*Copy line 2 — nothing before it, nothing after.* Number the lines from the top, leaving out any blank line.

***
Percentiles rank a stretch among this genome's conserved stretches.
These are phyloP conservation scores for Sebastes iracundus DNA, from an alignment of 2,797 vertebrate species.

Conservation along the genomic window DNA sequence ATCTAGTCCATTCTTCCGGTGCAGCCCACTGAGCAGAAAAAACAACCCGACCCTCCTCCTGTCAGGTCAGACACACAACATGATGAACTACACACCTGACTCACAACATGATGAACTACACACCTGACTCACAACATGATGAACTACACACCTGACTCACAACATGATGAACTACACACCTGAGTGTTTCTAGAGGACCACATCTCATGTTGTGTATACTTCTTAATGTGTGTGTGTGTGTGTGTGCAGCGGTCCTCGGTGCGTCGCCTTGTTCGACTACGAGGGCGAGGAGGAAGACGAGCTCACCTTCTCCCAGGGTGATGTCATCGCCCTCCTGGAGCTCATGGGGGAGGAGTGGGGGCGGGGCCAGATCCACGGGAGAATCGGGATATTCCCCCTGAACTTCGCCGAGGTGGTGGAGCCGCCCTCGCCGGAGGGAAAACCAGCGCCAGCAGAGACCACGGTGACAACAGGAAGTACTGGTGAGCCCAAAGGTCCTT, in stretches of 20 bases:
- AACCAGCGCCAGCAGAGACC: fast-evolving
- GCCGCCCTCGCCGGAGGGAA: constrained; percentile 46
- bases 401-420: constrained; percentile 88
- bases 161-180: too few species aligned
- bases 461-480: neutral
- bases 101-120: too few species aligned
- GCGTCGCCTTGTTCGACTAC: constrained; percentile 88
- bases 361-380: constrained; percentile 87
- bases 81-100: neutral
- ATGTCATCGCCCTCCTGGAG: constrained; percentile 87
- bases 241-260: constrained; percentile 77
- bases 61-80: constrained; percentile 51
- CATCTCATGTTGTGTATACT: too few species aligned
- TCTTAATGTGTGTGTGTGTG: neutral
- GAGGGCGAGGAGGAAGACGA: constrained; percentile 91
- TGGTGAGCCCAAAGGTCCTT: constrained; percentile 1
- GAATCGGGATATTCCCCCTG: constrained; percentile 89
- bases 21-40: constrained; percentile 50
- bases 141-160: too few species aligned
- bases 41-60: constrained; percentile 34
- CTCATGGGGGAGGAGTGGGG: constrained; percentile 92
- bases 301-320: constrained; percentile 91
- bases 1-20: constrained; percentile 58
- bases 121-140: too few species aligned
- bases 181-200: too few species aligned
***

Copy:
These are phyloP conservation scores for Sebastes iracundus DNA, from an alignment of 2,797 vertebrate species.